Play: Why is it that most umpires don’t stand directly over the plate and hide behind the catcher most of the time?
Ruling: Umpires generally receive their training from or through the local umpiring chapters, sanctioned by the State High School Associations to which they belong. All scholastic, certified umpires must belong to a local chapter which falls under a State Association; the National Federation of High Schools (NFHS) sanctions all State Associations.
Training about how to best position oneself behind home plate or in the field is generally known as “Mechanics” training. The quality and scope of training depends on the level of play. Training for the scholastic (high school and below) or collegiate level – i.e., usually two-man mechanics – differs in some respects from training for the professional level – i.e., three-man to six-man mechanics.
It is generally taught that the line of sight (LOS) for the home plate umpire must afford a clear view of the inside and outside portions of the plate, as well as the top and bottom parts of the strike zone. The top of the umpire’s shoulders line up approximately with the top of the catcher’s head. The most advantageous LOS comes from taking a stance either directly over the catcher’s head, in what is commonly known as a spread stance, or slightly to the batter’s inside, in what is customarily referred to as “the slot,” in the scissors stance.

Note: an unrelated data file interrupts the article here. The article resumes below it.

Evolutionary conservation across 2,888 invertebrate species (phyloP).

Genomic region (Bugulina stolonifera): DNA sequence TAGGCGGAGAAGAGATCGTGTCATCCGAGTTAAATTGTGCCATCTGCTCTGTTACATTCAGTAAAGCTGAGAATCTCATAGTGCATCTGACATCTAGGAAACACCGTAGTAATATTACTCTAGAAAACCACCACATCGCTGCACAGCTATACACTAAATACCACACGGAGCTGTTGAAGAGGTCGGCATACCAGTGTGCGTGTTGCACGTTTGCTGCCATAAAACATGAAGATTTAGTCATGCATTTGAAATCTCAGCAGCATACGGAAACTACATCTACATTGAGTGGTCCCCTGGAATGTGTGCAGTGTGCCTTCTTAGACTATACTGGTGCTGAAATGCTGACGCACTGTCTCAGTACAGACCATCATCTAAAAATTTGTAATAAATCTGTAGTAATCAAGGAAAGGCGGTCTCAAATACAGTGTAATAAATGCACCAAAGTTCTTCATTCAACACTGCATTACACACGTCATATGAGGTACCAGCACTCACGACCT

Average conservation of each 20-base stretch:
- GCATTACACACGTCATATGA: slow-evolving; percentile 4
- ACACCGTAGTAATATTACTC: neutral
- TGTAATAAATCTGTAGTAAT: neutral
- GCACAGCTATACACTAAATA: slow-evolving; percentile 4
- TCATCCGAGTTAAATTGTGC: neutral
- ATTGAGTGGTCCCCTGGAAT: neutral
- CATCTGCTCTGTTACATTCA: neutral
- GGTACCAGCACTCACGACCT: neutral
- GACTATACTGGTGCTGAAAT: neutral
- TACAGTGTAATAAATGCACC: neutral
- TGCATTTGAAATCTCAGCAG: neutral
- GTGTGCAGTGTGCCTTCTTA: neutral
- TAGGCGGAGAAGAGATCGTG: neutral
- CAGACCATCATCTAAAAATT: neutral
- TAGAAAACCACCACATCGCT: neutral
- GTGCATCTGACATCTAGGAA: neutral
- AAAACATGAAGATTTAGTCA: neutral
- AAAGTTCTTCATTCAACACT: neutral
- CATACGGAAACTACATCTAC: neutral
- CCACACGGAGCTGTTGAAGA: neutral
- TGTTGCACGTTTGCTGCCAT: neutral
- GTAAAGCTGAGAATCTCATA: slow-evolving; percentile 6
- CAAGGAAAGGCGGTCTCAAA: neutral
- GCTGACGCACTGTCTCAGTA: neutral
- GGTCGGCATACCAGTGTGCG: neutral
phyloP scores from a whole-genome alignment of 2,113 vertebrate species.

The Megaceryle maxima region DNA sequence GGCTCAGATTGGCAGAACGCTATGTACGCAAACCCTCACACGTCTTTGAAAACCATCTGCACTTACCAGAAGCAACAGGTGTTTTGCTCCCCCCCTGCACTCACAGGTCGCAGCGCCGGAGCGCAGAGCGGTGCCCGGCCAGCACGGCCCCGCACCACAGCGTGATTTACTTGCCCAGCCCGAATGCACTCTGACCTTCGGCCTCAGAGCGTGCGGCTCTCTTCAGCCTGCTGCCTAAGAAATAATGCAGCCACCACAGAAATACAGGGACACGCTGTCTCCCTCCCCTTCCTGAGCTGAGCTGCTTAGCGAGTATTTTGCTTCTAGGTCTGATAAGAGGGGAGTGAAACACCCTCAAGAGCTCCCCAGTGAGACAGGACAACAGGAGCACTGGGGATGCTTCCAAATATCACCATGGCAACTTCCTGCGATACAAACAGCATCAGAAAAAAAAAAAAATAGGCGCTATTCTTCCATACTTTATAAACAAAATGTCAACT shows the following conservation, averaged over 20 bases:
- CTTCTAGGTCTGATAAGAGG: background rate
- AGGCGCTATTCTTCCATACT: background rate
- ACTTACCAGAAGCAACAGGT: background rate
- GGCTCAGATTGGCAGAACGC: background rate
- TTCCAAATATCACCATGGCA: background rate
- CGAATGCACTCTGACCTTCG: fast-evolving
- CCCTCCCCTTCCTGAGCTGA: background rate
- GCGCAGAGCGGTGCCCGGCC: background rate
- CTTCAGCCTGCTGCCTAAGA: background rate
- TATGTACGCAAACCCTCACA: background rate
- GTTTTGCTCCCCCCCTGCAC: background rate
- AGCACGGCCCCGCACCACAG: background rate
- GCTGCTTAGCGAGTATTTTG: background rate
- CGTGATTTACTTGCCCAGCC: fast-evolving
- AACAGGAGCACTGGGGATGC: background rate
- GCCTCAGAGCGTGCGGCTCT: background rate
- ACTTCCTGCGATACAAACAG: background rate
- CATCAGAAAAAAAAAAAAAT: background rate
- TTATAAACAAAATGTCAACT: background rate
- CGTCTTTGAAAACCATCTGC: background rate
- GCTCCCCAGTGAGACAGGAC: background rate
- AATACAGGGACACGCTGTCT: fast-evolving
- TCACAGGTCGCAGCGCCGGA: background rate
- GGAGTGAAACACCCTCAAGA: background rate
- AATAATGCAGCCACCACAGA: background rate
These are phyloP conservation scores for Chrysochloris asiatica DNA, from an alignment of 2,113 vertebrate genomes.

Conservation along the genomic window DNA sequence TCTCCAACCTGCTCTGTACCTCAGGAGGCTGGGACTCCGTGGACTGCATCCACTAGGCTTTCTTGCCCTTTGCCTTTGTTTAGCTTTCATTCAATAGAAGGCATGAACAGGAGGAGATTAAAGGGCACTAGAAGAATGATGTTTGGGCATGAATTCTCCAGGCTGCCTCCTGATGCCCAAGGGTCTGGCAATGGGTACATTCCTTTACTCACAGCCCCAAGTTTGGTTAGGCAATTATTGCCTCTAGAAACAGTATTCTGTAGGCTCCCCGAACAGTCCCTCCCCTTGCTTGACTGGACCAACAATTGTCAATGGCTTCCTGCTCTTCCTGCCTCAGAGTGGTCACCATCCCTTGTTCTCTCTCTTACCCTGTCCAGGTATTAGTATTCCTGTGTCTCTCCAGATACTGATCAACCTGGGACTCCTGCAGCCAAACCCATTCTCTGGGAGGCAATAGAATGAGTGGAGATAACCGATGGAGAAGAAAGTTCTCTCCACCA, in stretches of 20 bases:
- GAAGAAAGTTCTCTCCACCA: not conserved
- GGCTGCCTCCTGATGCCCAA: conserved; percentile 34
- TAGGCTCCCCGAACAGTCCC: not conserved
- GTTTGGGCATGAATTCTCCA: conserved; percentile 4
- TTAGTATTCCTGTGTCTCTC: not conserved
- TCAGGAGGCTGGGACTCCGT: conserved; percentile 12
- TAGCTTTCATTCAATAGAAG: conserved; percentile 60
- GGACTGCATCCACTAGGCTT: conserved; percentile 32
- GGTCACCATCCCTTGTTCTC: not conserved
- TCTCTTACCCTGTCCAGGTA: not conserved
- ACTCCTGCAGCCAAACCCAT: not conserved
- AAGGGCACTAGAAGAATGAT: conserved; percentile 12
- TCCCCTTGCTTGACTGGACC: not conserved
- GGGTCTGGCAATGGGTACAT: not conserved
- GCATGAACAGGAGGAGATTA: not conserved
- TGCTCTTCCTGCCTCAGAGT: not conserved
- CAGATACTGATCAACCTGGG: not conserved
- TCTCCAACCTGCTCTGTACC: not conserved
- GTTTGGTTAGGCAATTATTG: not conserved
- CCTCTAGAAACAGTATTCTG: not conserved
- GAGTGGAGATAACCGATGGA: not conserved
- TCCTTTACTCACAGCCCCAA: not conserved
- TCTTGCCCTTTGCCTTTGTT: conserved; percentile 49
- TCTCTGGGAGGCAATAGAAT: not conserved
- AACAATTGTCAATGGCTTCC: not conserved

In either stance umpires try to position themselves – “hide,” as you put it – as much as possible behind the catcher for maximum protection physically. Even then home plate umpires are still vulnerable to being struck by pitches, as the April 2008 incident involving MLB umpire Kerwin Danley amply attests. As you might recall, Ump Danley took a Brad Penny fastball in the jaw that LA Dodger catcher Russell Martin simply missed catching.
Sources: NFHS Mechanics Manual